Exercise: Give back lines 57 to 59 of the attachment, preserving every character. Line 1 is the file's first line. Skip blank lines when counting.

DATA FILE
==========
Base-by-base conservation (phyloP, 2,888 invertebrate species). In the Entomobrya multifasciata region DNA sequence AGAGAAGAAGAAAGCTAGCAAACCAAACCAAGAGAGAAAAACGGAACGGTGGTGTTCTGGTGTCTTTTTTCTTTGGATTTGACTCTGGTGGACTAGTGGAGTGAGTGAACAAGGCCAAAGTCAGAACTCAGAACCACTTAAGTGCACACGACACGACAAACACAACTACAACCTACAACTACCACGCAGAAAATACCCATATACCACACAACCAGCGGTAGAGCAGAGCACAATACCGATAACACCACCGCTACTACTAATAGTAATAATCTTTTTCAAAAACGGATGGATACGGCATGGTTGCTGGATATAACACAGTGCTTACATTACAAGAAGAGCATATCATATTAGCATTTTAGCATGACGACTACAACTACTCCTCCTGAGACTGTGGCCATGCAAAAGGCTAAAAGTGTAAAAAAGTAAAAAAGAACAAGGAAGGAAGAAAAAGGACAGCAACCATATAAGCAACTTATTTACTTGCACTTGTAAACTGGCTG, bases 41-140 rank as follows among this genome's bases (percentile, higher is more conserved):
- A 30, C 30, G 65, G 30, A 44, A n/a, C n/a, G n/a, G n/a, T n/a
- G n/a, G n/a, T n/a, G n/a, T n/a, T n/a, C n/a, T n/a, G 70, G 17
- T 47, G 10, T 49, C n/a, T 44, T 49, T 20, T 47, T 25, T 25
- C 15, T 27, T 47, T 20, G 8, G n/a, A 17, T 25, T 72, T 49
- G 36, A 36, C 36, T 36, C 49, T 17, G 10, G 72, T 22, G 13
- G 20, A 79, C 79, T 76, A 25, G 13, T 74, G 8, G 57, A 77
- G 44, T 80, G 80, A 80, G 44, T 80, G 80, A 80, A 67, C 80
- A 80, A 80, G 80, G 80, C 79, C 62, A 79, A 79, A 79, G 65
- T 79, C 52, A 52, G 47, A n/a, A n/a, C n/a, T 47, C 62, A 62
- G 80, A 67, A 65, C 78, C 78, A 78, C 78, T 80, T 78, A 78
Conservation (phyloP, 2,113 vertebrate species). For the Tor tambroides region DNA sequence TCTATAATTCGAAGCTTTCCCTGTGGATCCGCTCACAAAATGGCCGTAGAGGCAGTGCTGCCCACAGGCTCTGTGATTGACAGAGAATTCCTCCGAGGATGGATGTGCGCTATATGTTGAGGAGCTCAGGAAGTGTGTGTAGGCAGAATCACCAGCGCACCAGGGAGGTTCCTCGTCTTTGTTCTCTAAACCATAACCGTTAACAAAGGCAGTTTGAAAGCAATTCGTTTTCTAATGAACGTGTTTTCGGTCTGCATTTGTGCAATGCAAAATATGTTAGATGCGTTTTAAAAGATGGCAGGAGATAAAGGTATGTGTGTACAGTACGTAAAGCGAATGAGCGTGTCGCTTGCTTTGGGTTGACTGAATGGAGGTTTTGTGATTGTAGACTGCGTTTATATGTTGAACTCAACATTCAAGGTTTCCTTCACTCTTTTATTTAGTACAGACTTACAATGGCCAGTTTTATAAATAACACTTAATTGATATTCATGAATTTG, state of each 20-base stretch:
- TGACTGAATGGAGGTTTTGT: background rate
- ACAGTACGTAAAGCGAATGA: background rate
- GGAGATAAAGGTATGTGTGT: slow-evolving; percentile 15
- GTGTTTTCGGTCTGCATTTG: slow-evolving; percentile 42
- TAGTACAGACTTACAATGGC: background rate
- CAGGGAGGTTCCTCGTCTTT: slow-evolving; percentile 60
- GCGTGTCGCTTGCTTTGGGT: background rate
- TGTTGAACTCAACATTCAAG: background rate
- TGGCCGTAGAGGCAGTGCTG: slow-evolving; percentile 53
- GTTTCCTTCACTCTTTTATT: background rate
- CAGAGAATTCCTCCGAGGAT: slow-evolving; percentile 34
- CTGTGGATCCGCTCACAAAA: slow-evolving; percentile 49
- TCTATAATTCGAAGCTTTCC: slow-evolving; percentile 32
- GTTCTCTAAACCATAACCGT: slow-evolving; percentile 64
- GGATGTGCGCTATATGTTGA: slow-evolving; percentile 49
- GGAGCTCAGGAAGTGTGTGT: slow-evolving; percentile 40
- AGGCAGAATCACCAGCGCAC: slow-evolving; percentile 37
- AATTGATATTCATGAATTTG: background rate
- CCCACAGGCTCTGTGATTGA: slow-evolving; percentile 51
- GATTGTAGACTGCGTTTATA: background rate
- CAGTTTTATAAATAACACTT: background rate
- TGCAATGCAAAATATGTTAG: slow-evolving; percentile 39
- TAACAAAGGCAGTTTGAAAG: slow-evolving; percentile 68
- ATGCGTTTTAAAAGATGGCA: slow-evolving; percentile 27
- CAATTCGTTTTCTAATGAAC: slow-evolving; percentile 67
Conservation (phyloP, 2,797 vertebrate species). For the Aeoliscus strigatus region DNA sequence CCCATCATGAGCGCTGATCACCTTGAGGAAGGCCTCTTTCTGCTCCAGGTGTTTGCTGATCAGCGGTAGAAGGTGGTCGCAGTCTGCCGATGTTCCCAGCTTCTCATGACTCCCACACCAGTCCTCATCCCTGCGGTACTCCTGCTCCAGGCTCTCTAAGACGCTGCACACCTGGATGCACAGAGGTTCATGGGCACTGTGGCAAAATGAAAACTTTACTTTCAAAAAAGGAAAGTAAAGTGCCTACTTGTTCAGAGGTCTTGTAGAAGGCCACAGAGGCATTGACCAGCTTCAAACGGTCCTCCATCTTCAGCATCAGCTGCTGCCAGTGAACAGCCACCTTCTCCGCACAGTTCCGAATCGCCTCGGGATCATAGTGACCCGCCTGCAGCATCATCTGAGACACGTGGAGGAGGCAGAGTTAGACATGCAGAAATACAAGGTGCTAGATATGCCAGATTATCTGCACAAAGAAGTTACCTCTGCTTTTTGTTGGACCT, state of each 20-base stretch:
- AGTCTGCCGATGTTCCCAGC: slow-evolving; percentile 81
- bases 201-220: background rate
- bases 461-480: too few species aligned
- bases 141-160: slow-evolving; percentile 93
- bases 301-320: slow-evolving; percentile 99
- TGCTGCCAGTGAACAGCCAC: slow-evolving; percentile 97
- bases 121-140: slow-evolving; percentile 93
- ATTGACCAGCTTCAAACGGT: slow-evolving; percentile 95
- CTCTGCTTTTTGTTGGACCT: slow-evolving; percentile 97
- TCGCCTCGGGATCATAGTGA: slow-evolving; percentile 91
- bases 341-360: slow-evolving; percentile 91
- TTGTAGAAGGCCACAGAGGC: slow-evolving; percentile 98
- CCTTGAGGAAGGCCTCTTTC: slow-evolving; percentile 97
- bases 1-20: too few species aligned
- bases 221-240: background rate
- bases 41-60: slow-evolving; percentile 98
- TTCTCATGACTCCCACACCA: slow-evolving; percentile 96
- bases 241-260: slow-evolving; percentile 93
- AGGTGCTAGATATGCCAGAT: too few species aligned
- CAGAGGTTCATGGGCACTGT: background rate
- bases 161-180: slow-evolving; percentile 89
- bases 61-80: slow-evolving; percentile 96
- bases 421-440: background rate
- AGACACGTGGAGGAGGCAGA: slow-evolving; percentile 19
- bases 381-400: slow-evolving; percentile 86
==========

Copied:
- AGGTGCTAGATATGCCAGAT: too few species aligned
- CAGAGGTTCATGGGCACTGT: background rate
- bases 161-180: slow-evolving; percentile 89